In Tucson, Arizona, the Pima County Community College District is
developing several cooperative programs with Mexican colleges and
universities, says Lisa Nutt, who heads international projects.

Pima already sends English-as-a Second-Language instructors to
Oaxaca in the summer to teach English to Mexican language instructors
The population of Oaxaca, located on the border with Guatemala, is
largely Mayan an Indian and the state has some of Mexico’s lowest
literacy rates.

Another program allows Pima’s international business students to
spend two semesters abroad — one in Canada and one in Mexico Nutt says
universities in those countries agreed to make similar arrangements for
their students.

Nutt says her job also entails boosting enrollment by Latin
American students. Attending a community college along the border makes
sense, she says because students may feel more comfortable culturally
in Southwestern states, all of which have significant Latino
populations.

Studying international business at a community college also is far
less expensive for Latin American students, who often pay much higher
tuition rates in their home countries.

Pima also has developed close ties with Mexico’s education
department, which promises to serve as a conduit to the country’s 400
or so technical schools.

Cooperating with U.S. schools could bring changes to Mexico, which
does not operate a U.S.-style community college system, says Dr.
Rebecca Brown, director of international education at the Maricopa
County Community College in Phoenix.

Guadalajara officials, for instance, are in the early stages of
discussions with Maricopa administrators about using the United States
second-largest community college district as a model to develop
Mexico’s first community college district.

The growth in cross-border relations, not surprisingly, created a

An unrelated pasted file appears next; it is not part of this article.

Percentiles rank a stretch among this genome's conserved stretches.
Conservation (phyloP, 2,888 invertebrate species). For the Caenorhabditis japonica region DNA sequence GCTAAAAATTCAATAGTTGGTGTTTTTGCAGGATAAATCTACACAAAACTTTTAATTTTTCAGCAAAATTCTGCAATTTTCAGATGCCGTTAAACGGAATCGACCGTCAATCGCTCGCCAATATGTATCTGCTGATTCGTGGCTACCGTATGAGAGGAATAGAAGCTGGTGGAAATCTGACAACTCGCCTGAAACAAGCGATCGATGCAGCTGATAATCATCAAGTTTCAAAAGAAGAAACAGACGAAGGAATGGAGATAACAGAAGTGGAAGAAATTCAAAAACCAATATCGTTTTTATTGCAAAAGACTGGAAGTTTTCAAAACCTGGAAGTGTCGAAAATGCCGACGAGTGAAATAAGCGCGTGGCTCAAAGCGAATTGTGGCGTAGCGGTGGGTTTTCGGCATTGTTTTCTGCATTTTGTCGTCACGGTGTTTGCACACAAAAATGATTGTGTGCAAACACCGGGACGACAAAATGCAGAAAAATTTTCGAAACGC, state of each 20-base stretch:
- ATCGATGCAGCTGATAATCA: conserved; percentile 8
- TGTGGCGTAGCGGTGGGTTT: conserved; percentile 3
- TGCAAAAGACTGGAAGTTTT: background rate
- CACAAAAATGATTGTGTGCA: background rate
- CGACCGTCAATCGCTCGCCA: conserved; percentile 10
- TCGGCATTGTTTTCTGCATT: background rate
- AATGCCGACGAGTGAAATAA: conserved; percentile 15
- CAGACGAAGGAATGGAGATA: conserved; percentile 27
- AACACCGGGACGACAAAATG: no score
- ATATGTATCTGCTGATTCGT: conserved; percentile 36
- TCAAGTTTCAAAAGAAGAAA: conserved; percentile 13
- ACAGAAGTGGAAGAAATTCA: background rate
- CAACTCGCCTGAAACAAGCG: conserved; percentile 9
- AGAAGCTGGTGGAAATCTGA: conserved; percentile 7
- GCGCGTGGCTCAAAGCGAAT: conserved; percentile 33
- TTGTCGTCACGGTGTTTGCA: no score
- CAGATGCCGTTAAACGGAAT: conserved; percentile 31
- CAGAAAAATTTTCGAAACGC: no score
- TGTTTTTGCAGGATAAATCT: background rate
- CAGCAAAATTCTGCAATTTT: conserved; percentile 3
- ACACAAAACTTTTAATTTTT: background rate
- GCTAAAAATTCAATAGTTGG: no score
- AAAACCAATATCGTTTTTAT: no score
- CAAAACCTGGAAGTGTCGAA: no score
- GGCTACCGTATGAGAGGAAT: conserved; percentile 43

need for a U.S.-Mexico organization dedicated to community college
issues.

Raul Cardenas, a professor at Maricopa’s Paradise Valley College,
was a founding member of the International Consortium for Educational
and Economic Development in 1992. The group creates partnerships among
U.S., Canadian and Mexican colleges.

The San Antonio-based consortium, officed at the Alamo Community
College District, has six member colleges in Canada and three in
Mexico. Cardenas says NAFTA’s passage was pivotal in the decision to
create the consortium. Twenty-two community college districts in U.S.
border states are now consortium members.

One of the group’s recent success stories involved securing a grant
from the U.S. Department of Education that will be used to fund a
student exchange program in the United States, Mexico and Canada, he
says. The program kicks off this spring.

Education Department officials recently announced they are looking
for up to ten higher education institutions to form international
consortia with colleges and universities in Mexico and Canada.

For more information, contact the Fund for the Improvement of
Post-Secondary Education, U.S. Education Department, 7th and D Sts.,
S.W., Room 3100, ROB-3, Washington, D.C. 20202-5175, or call (202)
708-5750.